Also known as Louque, is a musical auteur living on the road in a Westfalia. He collects stories and cultures and distills them into song. Small batch. An American songwriter who's often called Zelig's musical son. He describes his sound as somewhere between Mod & Rocker. During his childhood years growing up in Grande Pointe, Louisiana, he heard an old speech on the radio by Huey P. Long and believed himself to be a king. Just when the crown was getting too heavy and "The Kingfish's" words were fading, tragedy struck his family. He was forever changed and vowed to never take off the crown no matter what.
A native of the Mississippi River Ruhr Valley in St. James Parish Louisiana, Louque loved Fats Domino, Hank Williams, Sr., and Prince. In his formative years he discovered the British sounds of The Smiths, Depeche Mode and New Order at The Gold Mine Saloon in New Orleans. This music had a hold on him and sent him down a path of unlimited possibility. On his first trip to New York while in college, he was overcome with an extreme desire to play the piano. Upon returning to the campus of Mississippi State, Louque begged the staff to let him in a class. It wasn't long before he stole the key to the music building so he can play through the night. He loved to play Chopin Nocturnes and Beethoven but soon discovered guitar and a singing voice.
After living in New Orleans for two years, Louque moved to New York in 1997 to attend The Stella Adler Conservatory of Acting. This proved to be fertile ground for him as he began to write songs for the first time. Having to constantly perform on the spot in class everyday gave him a confidence in his creative powers. He spent his nights alone with a four track his Williamsburg, Brooklyn apartment. After three years of trial and error with collaborators Seth Gold and Donovan Guidry, "So Long" was born.
So Long was a trip hop and folk record soaked in the MPC beats of Guidry and the melancholy chords of Gold. The first half of the record was made at Good and Evil studio with Chris Kelly and Danny Blume as producers. The record was then finished at Headgear studio in Williamsburg, Brooklyn with Dan Long and Alex Lipsen as producers. Louque was the first artist to record at the now famed Headgear Studio.
Louque's very first show was performed downtown for the leftover Warhol crew at Budman Studio in SoHo. They christened him an artist and things quickly changed for Louque. He signed with Lava/Atlantic and released his first record having played only a few shows. After two years of touring and licensing songs to films such as "Into the Blue" and "Disturbia", his dealings with the music industry had come to an end.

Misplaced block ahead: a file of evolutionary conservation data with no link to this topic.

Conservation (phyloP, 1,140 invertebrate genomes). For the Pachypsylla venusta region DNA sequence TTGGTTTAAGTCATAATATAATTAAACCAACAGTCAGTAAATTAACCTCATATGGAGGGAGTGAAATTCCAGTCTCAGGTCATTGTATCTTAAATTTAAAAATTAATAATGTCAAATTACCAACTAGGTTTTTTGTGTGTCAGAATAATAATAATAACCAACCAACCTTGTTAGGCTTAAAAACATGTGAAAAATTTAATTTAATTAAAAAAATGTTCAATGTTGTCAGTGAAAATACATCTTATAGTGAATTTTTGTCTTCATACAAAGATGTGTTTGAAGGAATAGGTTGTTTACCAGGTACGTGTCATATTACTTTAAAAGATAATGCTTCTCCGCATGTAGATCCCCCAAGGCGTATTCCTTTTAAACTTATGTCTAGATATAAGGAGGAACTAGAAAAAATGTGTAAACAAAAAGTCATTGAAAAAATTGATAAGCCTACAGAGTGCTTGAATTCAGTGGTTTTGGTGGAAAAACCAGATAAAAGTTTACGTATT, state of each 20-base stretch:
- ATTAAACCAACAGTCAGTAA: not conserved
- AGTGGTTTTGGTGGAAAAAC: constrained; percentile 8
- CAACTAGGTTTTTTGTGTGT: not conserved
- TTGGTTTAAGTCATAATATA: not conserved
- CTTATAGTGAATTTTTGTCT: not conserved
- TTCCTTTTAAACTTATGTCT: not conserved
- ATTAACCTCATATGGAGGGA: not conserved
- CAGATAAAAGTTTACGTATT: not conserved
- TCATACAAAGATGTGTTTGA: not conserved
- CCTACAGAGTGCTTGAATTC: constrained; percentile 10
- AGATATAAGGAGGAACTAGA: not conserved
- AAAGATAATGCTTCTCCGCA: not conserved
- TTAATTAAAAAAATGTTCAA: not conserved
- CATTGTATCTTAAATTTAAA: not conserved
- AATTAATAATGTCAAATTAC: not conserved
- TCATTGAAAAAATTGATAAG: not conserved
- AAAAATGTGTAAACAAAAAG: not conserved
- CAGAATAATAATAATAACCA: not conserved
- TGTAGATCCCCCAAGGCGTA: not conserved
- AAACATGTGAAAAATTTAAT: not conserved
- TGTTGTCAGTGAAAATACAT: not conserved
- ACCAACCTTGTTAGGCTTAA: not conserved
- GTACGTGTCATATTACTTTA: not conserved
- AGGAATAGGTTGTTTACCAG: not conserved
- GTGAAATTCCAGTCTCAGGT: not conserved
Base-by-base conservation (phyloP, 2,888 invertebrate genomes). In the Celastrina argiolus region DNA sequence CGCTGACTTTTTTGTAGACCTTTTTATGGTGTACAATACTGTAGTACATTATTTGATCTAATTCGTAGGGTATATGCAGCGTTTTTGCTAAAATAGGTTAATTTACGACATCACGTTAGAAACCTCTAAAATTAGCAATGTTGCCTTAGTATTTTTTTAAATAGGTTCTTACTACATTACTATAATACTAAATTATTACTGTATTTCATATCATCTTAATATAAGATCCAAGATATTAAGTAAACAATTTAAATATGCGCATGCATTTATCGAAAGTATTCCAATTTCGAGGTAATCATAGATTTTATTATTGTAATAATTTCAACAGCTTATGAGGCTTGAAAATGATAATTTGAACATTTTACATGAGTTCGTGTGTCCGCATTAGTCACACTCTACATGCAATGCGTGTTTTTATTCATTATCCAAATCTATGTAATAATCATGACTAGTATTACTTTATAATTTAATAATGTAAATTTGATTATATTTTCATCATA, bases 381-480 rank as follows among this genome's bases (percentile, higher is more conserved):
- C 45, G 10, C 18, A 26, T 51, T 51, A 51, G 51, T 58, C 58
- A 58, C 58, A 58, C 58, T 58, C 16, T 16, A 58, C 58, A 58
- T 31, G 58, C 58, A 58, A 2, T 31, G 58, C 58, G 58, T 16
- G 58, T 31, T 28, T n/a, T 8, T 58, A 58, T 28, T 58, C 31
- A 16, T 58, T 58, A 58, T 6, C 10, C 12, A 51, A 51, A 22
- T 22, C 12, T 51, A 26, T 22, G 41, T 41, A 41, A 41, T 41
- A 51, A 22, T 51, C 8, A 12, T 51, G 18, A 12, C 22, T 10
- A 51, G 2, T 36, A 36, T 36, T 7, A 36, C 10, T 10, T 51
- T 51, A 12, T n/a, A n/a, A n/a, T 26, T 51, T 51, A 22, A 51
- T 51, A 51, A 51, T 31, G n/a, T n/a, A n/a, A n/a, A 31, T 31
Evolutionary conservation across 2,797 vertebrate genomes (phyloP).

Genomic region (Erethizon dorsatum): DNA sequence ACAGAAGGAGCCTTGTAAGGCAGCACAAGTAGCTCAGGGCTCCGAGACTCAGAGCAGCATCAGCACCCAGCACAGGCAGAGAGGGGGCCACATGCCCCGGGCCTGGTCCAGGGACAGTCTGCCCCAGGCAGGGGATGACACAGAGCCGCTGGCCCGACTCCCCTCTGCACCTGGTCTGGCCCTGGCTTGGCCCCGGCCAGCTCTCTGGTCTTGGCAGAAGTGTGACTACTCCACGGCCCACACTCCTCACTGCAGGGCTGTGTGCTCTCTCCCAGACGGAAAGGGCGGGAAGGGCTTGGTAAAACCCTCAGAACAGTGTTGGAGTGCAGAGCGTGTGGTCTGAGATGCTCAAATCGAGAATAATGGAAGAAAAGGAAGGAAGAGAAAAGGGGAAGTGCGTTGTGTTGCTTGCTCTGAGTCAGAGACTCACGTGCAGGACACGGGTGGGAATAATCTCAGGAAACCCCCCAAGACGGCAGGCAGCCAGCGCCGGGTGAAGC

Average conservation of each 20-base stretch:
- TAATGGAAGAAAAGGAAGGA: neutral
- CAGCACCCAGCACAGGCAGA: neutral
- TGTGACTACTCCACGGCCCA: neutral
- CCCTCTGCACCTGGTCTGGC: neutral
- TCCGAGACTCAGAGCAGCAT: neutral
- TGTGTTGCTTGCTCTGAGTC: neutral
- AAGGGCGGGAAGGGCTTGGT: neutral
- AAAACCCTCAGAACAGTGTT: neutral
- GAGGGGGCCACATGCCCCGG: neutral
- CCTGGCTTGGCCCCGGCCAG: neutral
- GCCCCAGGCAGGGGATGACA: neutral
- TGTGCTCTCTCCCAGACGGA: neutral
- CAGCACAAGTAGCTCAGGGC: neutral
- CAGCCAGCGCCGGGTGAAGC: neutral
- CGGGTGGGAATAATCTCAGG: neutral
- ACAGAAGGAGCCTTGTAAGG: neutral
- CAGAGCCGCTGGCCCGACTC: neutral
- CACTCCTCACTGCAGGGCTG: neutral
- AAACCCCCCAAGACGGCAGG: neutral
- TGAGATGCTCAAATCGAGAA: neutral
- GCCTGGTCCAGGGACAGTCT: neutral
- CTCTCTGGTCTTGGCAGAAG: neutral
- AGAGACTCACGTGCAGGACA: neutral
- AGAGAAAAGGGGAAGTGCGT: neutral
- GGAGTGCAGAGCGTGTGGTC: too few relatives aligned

In 2007 Louque drifted. He lived in Louisiana, Paris, New York, Canada, and Jamaica. He traveled with a doctors bag full of recording equipment and made "Louque the Drifter". This sound was a mix of freak folk, reggae and outlaw country. Immediately following this, he began working on the "Royal Vagabonds" debut record with collaborators Josh Werner and Dave Burnett. "For the King's Court" is an Americana record and his first attempts at an all guitar record. This was the first band experience for Louque and one of his favorite projects.
In order to protect his creative well, Louque began to work a job and considered not playing music again but beat and melody followed him everywhere. Artist and friend, Mac Premo, commissioned him to record a piece of music for an animation an it earned him a nomination for a New York Emmy in 2010.
Louque immediately began working on his next record "Campo Santo" in Woodstock, NY with producer Danny Blume. The project took three years due to the logistics of musicians being in different cities. Nels Cline (Wilco), David Baron, Josh Werner (Lee Perry, Bill Laswell), Dave Burnett, and Zack Alford (David Bowie) are just a few of the many musicians.
In 2014, Dustan began traveling the country reconnecting with fans-turned-friends, collaborating with his supporters to curate intimate concerts staged in deserts, mountains, homes, and other gorgeous spaces across the country. While mostly playing solo, he often plays with classical pianist Margaret Hebert who graduated in performance from The University of Louisiana. A shared love of classical and New Wave music has inspired a new collaboration and they recorded their first song "Beneath The Cherie Moon" in 2016.
Dustan continues to play with Nels Cline as well, sharing the stage at The Big Ears Festival with both he and Hebert in 2017.